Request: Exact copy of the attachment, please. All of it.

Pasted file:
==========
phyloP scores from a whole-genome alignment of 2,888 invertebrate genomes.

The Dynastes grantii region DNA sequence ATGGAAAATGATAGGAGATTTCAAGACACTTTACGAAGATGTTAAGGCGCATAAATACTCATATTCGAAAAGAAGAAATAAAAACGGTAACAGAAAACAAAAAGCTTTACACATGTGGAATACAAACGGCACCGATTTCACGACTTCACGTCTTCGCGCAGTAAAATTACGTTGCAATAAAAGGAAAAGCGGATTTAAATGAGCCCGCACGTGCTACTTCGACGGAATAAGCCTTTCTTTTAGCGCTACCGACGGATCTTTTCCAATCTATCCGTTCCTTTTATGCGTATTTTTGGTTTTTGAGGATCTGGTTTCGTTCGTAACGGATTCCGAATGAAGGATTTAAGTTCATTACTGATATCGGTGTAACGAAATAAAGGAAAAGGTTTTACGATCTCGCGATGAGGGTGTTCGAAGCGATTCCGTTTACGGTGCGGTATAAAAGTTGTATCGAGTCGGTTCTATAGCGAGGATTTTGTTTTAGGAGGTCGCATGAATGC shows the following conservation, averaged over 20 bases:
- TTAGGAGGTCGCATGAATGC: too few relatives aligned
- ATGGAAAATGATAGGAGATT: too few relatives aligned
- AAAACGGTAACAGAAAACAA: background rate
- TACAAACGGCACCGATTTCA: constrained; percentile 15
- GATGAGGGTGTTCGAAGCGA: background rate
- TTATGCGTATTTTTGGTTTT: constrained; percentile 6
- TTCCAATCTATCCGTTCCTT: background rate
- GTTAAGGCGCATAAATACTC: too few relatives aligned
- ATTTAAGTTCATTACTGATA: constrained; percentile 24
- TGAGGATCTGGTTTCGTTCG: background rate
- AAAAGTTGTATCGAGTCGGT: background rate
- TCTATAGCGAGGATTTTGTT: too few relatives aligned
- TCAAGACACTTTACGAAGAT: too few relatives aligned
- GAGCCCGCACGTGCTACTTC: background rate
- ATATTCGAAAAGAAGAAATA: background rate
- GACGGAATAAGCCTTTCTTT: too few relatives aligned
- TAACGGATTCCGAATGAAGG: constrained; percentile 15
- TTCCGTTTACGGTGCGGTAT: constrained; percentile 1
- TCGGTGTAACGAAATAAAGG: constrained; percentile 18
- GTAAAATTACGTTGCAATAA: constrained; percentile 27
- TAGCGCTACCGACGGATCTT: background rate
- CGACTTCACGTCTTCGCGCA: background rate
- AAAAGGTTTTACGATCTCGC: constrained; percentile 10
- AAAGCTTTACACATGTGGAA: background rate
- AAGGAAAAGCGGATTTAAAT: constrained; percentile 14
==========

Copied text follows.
phyloP scores from a whole-genome alignment of 2,888 invertebrate genomes.

The Dynastes grantii region DNA sequence ATGGAAAATGATAGGAGATTTCAAGACACTTTACGAAGATGTTAAGGCGCATAAATACTCATATTCGAAAAGAAGAAATAAAAACGGTAACAGAAAACAAAAAGCTTTACACATGTGGAATACAAACGGCACCGATTTCACGACTTCACGTCTTCGCGCAGTAAAATTACGTTGCAATAAAAGGAAAAGCGGATTTAAATGAGCCCGCACGTGCTACTTCGACGGAATAAGCCTTTCTTTTAGCGCTACCGACGGATCTTTTCCAATCTATCCGTTCCTTTTATGCGTATTTTTGGTTTTTGAGGATCTGGTTTCGTTCGTAACGGATTCCGAATGAAGGATTTAAGTTCATTACTGATATCGGTGTAACGAAATAAAGGAAAAGGTTTTACGATCTCGCGATGAGGGTGTTCGAAGCGATTCCGTTTACGGTGCGGTATAAAAGTTGTATCGAGTCGGTTCTATAGCGAGGATTTTGTTTTAGGAGGTCGCATGAATGC shows the following conservation, averaged over 20 bases:
- TTAGGAGGTCGCATGAATGC: too few relatives aligned
- ATGGAAAATGATAGGAGATT: too few relatives aligned
- AAAACGGTAACAGAAAACAA: background rate
- TACAAACGGCACCGATTTCA: constrained; percentile 15
- GATGAGGGTGTTCGAAGCGA: background rate
- TTATGCGTATTTTTGGTTTT: constrained; percentile 6
- TTCCAATCTATCCGTTCCTT: background rate
- GTTAAGGCGCATAAATACTC: too few relatives aligned
- ATTTAAGTTCATTACTGATA: constrained; percentile 24
- TGAGGATCTGGTTTCGTTCG: background rate
- AAAAGTTGTATCGAGTCGGT: background rate
- TCTATAGCGAGGATTTTGTT: too few relatives aligned
- TCAAGACACTTTACGAAGAT: too few relatives aligned
- GAGCCCGCACGTGCTACTTC: background rate
- ATATTCGAAAAGAAGAAATA: background rate
- GACGGAATAAGCCTTTCTTT: too few relatives aligned
- TAACGGATTCCGAATGAAGG: constrained; percentile 15
- TTCCGTTTACGGTGCGGTAT: constrained; percentile 1
- TCGGTGTAACGAAATAAAGG: constrained; percentile 18
- GTAAAATTACGTTGCAATAA: constrained; percentile 27
- TAGCGCTACCGACGGATCTT: background rate
- CGACTTCACGTCTTCGCGCA: background rate
- AAAAGGTTTTACGATCTCGC: constrained; percentile 10
- AAAGCTTTACACATGTGGAA: background rate
- AAGGAAAAGCGGATTTAAAT: constrained; percentile 14